How many of you finding an old beat up abandoned 70 Ford abandoned on the highway, rusting in the elements, stripped for most of its parts, miles from anywhere, but that remaining bumper is just what you could use. The rego plate is there. Someone has left it there. Maybe it was a couple who came over the Mexican border illegally and got arrested. He chose to return to Mexico, but his female companion, don't know where she is. BUT, it's still his property.

There appear two kinds of people commenting on the ethics of this. Those who look at the context and respond to the context, and those who ignore the context and maintain, 'there is property you own and property you don't '. The later liken the situation to being no different than home burglary, cutting mooring lines and stealing a boat (both cited examples).

It's absolutely ridiculous self righteousness. It was an abandoned, derelict, damaged, unsalvageable vessel left to the elements. Nothing at all wrong with what they did. . . Yeah and I know, someone will come back with the comment 'better keep my boat locked up from you', and you will prove my earlier comment avoiding the context.

Doh! I've gone back to commenting on this absolutely ridiculous dialogue.
You talk about context and then use two entirely different, unrelated contexts to prove(?) your point. This boat is NOT a $1 bill OR an abandoned, rusting wreck by the side of the road stripped of most of its parts, so the example you used is entirely different from the Primadonna one. Primadonna isn't the prettiest boat around but it looks to me like if someone came by with a decent sized motorboat, they could tow her off and sail her back to the US. If nothing is done, it may become nothing but a useless rusting hulk but it's not yet at that stage.

To answer your question about finding money, I think lots of people would turn it in, just because it's the right thing to do. Most wouldn't bother going to the trouble for $1, but for $100, most people would feel obligated to turn it in to the local PD just in case someone had reported it missing or lost and the owner could be found. Last Sunday afternoon I found a very nice gold womans pin in the parking lot of the venue where I was attending a symphony concert. I'm not sure what it was worth but it was at least gold plated and was quite heavy. I turned it into the box office at the venue because I knew that someone would be bound to be looking for it eventually and that was where I thought they'd probably check first. I didn't leave my name because it's not mine and I'm not looking for any reward or thanks so who I am is irrelevant. The only important thing was the person who lost it now has at least a chance to get it back. That's the way most people live and I don't think it's even something you have to think about, you just do it and assume others will hopefully do the same when you lose something. If that's not how you see things, maybe you've been hanging out with the wrong people?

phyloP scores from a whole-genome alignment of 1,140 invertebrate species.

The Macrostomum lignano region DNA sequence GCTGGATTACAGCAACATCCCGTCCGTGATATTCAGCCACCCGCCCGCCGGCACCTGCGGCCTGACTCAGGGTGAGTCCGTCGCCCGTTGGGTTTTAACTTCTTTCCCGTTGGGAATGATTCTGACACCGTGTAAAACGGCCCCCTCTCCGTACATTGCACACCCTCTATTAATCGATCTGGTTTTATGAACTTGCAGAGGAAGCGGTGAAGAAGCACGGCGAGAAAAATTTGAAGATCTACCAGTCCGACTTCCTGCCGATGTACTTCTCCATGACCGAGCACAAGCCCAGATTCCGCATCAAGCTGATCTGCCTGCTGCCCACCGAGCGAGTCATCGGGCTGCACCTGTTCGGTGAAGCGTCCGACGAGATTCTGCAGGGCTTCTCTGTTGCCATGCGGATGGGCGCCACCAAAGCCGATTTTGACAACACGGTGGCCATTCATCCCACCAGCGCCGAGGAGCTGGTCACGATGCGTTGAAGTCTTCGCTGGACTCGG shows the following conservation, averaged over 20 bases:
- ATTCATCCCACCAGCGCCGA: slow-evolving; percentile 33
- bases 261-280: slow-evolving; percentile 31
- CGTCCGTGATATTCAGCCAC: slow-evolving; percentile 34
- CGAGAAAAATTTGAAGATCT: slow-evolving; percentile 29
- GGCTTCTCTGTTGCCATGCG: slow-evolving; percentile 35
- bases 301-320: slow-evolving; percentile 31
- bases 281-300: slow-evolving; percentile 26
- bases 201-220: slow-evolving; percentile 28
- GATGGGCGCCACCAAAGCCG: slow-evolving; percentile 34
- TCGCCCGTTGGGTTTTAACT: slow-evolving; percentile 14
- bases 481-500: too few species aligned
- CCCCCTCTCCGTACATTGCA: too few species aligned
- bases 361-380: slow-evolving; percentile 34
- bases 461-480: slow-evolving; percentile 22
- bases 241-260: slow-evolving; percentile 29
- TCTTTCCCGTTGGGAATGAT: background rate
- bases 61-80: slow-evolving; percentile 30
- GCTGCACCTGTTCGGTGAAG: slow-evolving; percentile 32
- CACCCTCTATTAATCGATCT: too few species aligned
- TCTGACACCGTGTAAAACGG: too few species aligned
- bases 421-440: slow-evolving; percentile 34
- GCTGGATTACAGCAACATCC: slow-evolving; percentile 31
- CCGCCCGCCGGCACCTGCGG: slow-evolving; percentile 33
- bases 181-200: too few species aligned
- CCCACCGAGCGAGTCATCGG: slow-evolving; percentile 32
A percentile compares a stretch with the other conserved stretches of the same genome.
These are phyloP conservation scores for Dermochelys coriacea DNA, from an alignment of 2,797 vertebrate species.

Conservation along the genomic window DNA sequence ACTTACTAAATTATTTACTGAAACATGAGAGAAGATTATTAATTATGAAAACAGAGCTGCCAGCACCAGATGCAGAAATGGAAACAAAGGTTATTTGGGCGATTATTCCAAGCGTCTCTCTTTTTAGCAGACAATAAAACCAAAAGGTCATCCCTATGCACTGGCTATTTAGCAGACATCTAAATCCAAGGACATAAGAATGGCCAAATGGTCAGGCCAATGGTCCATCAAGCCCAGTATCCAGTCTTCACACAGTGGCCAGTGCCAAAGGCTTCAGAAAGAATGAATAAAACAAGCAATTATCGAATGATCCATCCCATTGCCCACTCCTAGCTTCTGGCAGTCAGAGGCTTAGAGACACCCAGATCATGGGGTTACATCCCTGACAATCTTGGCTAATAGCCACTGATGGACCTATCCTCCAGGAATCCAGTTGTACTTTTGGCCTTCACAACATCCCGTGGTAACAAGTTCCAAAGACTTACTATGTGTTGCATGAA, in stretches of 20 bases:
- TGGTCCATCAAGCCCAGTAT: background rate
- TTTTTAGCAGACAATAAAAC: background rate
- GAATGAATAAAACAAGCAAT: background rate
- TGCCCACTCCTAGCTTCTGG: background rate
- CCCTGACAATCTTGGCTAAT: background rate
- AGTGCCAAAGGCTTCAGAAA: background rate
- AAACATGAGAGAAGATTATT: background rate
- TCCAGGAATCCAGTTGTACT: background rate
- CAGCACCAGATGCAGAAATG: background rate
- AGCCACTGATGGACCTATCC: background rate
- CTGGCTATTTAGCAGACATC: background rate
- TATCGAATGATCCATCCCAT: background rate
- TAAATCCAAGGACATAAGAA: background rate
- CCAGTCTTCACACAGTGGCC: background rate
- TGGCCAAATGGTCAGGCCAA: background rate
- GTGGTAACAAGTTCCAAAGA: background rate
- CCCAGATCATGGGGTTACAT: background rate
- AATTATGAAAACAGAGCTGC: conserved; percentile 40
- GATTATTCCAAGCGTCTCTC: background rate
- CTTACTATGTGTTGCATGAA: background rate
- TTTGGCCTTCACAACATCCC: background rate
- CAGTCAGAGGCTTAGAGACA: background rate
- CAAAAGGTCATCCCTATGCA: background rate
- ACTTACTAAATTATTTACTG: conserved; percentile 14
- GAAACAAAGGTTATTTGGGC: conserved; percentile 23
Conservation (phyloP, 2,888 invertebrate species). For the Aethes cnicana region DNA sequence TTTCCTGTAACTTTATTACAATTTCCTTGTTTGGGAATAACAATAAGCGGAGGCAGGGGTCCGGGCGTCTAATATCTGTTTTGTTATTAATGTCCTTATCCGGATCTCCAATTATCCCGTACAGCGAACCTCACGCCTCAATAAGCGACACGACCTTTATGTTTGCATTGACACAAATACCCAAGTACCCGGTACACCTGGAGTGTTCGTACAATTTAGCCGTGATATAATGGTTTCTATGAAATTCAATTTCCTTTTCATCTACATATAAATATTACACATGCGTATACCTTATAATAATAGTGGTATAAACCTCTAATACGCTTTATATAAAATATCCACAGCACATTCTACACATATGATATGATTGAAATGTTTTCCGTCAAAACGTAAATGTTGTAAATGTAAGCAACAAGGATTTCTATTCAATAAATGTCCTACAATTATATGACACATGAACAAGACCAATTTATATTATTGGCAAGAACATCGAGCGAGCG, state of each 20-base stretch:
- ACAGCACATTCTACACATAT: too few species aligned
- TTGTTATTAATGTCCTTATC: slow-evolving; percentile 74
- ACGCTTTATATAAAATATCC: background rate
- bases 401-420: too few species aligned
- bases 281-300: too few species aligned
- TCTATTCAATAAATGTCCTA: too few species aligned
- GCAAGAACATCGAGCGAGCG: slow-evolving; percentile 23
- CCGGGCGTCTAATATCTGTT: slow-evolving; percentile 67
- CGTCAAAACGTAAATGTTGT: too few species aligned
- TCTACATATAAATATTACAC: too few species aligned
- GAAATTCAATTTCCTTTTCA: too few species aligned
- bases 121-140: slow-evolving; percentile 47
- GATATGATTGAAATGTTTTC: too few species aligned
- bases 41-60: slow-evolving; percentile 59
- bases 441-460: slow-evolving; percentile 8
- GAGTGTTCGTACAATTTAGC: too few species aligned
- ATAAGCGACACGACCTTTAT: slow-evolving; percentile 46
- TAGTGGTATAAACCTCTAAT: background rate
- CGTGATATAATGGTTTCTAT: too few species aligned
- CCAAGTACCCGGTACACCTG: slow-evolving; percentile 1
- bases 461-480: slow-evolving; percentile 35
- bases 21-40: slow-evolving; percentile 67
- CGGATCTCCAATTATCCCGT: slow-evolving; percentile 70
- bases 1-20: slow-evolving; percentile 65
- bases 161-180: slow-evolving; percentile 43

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Old 16-04-2014, 12:09   #253
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Re: Last pictures of Primadonna

BnB makes a good, but not often touched upon point about safety.

If I found people stealing my things like that, I'd probably get into a major confrontation with them, which would end with them putting everything back, by free will or at gunpoint, or getting killed if they refused to put my stuff back (where legal, such as in Florida).

Not one to call police because people can get away.

It's very dangerous to put kids in the middle of a scenario like that.
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Old 16-04-2014, 12:10   #254
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Re: Last pictures of Primadonna

Oh, good, the Strut & Pose phase.
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Old 16-04-2014, 12:14   #255
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Re: Last pictures of Primadonna

"I don't believe that breaking a law is necessarily immoral..and yes, I believe in limited vigilantism." Virginia Boy


It is an interesting concept when there are those in society who choose to establish their own laws and ethics irrespective of the laws of their country or those of civilized people. After roughly 2,000 years of Western Civilization and recorded history, the educated among us understand that anarchy, vigilantism, and mob justice are indicators of Third World countries and failed societies and represent the basest instincts and weaknesses of Man-- not his greatness. We have seen its horrific results in the truth by fire and water trials during the Dark Ages, the torture and killings of the Spanish Inquisition, the Salem witch hunts, the pogroms of the Jews, the lynchings of Blacks in the South, the wholesale slaughter of the American Indian, the genocide in Rwunda where up to 1 million people were killed in a bloody civil war and the current farm murders of White South Africans by the Black majority. These were not civilized people. They created their own laws to justify their behavior. And, no one benefitted from their vigilante justice. So, when you say that it is a generational thing and that the young people think "outside the box," I would respond that this is an extremely na´ve and dangerous mentality that shows lack of a historical perspective and defies the ethics of civilized people. It has nothing to do with age . . . it has everything to do with being civilized. And the connection to the theft of Primadonna and its ethical considerations? Isn't that for you and your vigilante justice to decide? Good luck and good sailing.